Still, Gil believes if you don’t run across those obstacles, then there’s almost something wrong with your journey. If you don’t encounter those obstacles, you’re probably not pushing hard enough, or you’re working on something that isn’t going to distinguish yourself from the field. From his point of view, you have to learn to get comfortable with the fact that even though a particular choice feels and seems painful, it’s the right one for the company, and for the highest percentage of people as possible. As Gil states, execution is just about moving forward.
There’s not really a tool or a class to prepare you for being a founding CEO. You’re just thrown into it, and every experience is a little different. Like presenting. Gil Elbaz says he got all the way through high school and college never having made a presentation in front of a group of people.
On at least one occasion, Gil had a panic attack and forgot his lines, and just stopped speaking. From Gil‘s perspective, over time though, you get addicted to improvement. Optionality is another tool that will help. Keeping your options open to the outcome and not being too married to any particular exit or tangent.
Raising & Investing
After spending four years at Google, Gil left to start his current company, Factual, which raised a Series A of $25 million back in 2010. Aside from the capital, experienced founders know that much of the value in raising from top tier VCs.
For Factual, in the case of Andreessen Horowitz and Index Ventures, they were able to offer guidance and a large network.
A16Z has different teams they make available to the founders they invest in. They were among the first that were revolutionizing the idea of having teams that were available to help with marketing, with recruiting, with business development. So, there’s a lot of support there.
Also, the employees are happy to know that this isn’t just a founder’s game or love. It’s a business. As Gil states “In order to attract top employees, you have to show that you are very focused on building a real business that’s going to ultimately be a great growth opportunity for this top talent.“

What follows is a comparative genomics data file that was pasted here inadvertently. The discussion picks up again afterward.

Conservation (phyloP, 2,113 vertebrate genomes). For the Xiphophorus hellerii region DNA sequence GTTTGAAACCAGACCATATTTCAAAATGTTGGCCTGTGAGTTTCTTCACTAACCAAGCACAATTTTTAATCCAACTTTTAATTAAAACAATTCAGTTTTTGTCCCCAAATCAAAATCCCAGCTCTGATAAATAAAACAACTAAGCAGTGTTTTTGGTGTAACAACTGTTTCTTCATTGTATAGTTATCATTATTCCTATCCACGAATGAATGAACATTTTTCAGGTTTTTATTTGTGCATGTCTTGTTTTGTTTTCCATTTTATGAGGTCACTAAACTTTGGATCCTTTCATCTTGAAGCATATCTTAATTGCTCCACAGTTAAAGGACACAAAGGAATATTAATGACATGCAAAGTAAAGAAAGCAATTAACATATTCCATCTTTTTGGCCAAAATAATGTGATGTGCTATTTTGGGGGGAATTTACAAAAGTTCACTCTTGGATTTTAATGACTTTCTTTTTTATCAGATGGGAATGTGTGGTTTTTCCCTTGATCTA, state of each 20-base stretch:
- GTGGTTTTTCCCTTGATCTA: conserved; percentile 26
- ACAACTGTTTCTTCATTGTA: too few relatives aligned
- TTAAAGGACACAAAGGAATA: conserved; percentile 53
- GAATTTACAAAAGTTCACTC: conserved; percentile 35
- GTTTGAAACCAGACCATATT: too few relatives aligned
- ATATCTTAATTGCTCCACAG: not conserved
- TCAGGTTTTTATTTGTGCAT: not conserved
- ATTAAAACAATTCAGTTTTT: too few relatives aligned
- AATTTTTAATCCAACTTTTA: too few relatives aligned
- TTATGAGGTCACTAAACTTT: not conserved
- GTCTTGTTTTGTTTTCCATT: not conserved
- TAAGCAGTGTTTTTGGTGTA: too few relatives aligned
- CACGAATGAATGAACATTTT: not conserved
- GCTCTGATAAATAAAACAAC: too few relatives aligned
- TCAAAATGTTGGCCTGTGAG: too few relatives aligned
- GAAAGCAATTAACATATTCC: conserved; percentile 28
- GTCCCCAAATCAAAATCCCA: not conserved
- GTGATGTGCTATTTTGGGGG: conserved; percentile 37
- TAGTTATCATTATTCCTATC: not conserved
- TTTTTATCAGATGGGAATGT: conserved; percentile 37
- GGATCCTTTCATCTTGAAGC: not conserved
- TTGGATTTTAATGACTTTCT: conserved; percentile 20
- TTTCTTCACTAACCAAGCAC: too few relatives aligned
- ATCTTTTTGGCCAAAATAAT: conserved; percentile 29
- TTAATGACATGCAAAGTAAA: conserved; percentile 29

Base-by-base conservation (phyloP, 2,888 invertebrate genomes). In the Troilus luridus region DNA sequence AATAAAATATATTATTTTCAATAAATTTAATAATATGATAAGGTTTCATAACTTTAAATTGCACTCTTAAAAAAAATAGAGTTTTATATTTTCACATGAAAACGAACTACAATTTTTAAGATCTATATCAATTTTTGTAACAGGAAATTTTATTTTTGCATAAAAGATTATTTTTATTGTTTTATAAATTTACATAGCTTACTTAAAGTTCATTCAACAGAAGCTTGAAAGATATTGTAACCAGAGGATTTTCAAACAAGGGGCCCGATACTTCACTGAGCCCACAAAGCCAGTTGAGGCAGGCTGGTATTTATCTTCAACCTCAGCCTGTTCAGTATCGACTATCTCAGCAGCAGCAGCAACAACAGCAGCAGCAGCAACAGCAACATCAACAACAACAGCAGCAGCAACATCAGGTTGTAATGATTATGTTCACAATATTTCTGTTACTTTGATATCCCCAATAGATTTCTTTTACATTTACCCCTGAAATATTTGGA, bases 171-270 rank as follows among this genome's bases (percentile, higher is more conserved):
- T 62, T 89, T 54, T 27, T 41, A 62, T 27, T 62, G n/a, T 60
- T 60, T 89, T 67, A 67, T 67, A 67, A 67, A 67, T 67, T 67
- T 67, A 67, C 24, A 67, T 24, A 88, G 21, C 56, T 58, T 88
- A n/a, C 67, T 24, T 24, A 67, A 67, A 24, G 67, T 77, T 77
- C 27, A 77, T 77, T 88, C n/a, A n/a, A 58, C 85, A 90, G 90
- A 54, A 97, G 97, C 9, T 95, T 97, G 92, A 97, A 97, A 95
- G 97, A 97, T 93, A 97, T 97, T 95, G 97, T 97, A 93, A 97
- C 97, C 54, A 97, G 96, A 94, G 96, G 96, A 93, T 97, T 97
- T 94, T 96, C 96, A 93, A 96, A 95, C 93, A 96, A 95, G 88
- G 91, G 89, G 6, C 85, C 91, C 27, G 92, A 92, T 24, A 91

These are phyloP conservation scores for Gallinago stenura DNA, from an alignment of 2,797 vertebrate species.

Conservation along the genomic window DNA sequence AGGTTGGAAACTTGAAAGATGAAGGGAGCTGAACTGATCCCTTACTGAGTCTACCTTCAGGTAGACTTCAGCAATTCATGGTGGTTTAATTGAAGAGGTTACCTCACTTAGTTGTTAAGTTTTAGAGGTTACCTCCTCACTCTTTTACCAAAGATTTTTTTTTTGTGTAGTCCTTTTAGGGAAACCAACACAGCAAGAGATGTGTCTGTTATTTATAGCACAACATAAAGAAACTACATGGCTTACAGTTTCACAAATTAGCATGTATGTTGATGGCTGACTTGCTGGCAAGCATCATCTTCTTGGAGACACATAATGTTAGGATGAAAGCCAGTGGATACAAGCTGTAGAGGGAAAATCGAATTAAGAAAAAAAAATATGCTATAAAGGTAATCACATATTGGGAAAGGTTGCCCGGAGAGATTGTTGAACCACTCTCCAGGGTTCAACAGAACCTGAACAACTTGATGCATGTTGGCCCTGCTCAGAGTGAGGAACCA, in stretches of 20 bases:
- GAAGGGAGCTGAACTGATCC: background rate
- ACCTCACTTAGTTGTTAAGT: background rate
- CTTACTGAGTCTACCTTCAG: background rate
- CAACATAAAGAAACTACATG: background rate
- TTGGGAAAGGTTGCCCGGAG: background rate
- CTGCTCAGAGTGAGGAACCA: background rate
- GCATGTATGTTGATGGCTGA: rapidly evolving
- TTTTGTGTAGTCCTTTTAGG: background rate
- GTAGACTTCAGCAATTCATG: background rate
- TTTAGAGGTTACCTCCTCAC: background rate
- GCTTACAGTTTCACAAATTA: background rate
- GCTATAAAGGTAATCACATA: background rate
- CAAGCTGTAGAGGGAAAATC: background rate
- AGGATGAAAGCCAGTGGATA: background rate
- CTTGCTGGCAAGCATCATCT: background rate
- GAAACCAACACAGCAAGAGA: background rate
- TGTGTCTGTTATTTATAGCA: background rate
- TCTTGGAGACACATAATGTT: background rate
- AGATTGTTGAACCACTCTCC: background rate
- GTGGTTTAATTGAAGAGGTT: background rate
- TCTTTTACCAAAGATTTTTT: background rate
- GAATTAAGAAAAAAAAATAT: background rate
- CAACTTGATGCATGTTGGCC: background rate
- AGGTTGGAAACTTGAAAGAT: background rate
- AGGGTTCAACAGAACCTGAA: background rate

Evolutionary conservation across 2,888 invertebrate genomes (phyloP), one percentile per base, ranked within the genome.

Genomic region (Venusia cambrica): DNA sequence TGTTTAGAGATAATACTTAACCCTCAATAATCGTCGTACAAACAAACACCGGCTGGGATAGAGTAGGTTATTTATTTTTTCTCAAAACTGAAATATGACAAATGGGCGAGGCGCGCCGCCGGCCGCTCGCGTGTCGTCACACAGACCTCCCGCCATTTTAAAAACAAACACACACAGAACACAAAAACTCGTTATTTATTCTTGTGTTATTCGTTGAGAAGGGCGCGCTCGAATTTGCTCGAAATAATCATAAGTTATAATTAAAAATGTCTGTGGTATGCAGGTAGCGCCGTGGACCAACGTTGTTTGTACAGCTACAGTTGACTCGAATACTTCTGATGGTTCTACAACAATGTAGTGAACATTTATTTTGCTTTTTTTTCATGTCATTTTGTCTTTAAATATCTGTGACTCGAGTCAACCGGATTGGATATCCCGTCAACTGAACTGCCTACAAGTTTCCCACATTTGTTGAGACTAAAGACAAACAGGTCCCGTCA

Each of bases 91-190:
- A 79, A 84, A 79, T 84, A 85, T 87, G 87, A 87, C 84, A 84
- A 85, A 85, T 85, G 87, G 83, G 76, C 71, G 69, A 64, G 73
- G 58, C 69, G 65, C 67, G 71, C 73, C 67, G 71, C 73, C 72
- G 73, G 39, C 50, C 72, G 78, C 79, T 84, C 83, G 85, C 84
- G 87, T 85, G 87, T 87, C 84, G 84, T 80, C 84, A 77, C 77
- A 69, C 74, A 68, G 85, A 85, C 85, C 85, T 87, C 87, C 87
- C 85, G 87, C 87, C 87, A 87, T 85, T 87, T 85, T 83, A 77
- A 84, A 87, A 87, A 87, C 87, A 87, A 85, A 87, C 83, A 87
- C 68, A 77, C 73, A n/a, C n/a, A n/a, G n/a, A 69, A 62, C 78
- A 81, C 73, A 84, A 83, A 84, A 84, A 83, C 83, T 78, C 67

Gil took a slightly different route to fundraising than most. He was investing too. He said, “I loved angel investing, so I had the opportunity to pay it forward a little bit. It was also a fantastic financial opportunity to invest in other founders. Maybe through some of those founders, I got to meet some of these investors. I enjoyed that process.”
Today Factual is about 200 employees, with headquarters in LA, offices in New York, and people in Chicago, London, Singapore, and San Francisco. The company has raised $104 million in total funding and Factual’s location data is used by the world’s leading technology businesses and apps, while powering location-targeted campaigns for over 6,000 top brands and advertisers, including 42 of the Fortune 50.
The Future Of data
We’ve all recently seen the issues Facebook and Mark Zuckerberg had with third-party data. Now Equifax and FICO have announced selling data to banks.
Companies are therefore investing more in collecting, organizing and activating their first-party data, and Factual makes its customers’ first-party location data more useful. Factual’s founder thinks it is still very early innings in terms of companies investing in first-party data.
“They want to strategize and have very personalized one-to-one messages delivered, and you can only do that through the power of big data.” He sees location-based data as some of the most pertinent. Instead of just walking by a Starbuck’s and being none the wiser, Starbuck’s marketers can then give you an ad that says, “Walk into our store, and then we’ll give you this discount.”
Advice From Your Younger Entrepreneur Self
Asked what advice he would give his younger self before starting a business, Gil flipped it on its head, saying “I think I need my younger self to give me advice today and to remind me to go after big ideas. It’s hard to remember that risk-taking and doing a few crazy things, allowing for some moon shots is where the most exciting success comes from.” With passion and grit, there’s every opportunity to prevail in David and Goliath situations.